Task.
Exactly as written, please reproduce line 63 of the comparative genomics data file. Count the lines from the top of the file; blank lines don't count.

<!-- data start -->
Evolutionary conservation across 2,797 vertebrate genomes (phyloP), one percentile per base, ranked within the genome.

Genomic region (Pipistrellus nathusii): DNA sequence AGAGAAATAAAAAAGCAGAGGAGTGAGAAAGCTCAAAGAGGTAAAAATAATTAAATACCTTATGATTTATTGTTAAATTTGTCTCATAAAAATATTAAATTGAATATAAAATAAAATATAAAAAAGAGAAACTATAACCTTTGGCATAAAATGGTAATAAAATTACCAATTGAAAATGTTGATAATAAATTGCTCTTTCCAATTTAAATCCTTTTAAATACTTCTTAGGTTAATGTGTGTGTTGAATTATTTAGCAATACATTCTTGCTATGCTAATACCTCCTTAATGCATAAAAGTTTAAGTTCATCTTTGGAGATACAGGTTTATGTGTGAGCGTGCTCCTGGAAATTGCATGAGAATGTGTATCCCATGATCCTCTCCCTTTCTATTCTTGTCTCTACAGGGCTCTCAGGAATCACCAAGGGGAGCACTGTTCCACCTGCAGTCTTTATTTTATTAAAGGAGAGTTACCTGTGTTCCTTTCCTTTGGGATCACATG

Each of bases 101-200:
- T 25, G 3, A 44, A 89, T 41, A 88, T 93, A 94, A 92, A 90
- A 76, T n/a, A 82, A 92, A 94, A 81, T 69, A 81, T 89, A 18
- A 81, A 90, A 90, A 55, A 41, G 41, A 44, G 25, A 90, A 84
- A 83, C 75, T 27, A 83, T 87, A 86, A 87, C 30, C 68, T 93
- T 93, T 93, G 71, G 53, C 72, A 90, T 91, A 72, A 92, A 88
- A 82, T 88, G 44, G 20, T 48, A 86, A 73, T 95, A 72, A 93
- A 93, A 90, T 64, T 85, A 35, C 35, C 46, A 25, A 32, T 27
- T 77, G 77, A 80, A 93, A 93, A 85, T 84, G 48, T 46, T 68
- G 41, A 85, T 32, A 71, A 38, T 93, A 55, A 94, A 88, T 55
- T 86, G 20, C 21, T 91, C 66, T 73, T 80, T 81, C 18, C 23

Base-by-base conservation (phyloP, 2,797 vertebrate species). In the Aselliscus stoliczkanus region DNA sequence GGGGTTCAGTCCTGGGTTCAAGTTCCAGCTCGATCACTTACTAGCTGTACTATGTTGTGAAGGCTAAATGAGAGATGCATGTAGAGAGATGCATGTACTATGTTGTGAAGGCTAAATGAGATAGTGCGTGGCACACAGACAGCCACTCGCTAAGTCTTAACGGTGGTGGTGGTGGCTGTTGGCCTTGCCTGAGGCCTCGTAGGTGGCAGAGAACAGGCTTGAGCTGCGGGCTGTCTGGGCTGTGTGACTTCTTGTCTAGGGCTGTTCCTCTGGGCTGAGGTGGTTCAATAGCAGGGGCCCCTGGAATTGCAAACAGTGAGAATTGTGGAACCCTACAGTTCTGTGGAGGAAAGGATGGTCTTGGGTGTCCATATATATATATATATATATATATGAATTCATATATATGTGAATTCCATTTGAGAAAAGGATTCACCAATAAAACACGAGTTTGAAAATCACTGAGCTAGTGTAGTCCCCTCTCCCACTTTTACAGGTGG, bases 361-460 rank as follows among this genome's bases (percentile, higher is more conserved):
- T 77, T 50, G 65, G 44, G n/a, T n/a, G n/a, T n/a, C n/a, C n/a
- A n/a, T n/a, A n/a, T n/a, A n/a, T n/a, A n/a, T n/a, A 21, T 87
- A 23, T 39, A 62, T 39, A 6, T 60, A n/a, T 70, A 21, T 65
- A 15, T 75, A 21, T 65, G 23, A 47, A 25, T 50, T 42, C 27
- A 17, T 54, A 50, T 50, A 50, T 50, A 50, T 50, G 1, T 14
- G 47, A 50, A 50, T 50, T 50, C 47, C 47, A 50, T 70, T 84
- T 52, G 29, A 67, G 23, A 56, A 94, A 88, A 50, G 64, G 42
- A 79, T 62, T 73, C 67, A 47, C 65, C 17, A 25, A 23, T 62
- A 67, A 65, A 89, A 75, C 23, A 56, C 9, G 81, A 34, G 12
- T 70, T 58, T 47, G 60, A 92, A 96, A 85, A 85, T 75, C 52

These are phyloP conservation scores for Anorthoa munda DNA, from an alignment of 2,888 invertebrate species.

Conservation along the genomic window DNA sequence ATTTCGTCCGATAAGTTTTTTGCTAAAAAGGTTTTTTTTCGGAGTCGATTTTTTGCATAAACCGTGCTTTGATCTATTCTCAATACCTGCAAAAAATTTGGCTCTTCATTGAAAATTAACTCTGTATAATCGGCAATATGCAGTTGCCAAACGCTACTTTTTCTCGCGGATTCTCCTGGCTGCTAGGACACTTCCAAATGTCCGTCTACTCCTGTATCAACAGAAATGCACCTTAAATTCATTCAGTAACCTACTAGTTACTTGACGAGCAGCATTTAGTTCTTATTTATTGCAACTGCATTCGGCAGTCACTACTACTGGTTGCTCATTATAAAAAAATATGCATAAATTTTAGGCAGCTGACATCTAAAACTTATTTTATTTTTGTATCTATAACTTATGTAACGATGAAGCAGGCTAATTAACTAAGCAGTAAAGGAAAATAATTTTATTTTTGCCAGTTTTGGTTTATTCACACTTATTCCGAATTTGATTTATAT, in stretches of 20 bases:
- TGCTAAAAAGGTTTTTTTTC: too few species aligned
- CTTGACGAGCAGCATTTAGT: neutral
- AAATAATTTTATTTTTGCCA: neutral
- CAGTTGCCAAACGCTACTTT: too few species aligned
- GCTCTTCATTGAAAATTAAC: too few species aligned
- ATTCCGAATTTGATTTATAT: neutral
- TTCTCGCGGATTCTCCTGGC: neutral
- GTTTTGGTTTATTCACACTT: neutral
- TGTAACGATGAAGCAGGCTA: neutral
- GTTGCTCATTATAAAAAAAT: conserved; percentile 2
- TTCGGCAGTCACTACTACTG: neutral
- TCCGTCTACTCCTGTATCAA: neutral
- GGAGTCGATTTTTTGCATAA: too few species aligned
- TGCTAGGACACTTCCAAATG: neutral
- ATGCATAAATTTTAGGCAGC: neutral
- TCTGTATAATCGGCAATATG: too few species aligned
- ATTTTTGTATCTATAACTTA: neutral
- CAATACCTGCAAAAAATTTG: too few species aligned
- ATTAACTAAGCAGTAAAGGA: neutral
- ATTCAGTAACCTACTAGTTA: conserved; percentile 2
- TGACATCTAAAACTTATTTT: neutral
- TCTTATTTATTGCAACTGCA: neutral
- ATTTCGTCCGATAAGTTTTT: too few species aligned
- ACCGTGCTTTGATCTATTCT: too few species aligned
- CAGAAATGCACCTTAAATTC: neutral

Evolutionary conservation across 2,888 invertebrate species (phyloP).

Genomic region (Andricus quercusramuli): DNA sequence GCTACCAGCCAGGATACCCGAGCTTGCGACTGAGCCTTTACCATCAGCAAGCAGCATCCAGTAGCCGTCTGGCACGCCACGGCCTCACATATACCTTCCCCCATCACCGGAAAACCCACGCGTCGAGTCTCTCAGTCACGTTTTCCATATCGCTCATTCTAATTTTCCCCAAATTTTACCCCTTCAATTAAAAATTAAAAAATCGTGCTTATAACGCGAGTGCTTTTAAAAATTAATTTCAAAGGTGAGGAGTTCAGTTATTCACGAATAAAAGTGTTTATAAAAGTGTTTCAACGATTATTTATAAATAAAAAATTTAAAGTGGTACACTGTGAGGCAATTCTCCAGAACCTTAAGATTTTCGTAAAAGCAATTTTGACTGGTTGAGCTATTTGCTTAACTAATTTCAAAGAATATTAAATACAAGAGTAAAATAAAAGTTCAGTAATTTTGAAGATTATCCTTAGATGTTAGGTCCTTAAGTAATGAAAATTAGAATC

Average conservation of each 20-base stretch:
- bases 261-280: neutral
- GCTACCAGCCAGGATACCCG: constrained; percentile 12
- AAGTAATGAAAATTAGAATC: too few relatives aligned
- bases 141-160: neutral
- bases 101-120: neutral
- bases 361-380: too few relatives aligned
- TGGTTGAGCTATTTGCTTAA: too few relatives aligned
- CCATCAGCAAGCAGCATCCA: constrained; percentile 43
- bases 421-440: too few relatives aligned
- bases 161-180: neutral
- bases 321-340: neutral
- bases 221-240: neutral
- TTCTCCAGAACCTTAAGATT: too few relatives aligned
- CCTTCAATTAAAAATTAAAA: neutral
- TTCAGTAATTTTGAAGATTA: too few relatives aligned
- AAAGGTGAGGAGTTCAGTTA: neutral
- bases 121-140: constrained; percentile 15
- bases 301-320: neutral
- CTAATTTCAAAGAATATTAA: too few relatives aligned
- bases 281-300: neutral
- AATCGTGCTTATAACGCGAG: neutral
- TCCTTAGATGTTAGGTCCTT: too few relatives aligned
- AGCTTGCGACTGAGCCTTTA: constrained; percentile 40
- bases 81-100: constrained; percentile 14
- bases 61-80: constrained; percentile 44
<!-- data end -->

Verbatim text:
- bases 421-440: too few relatives aligned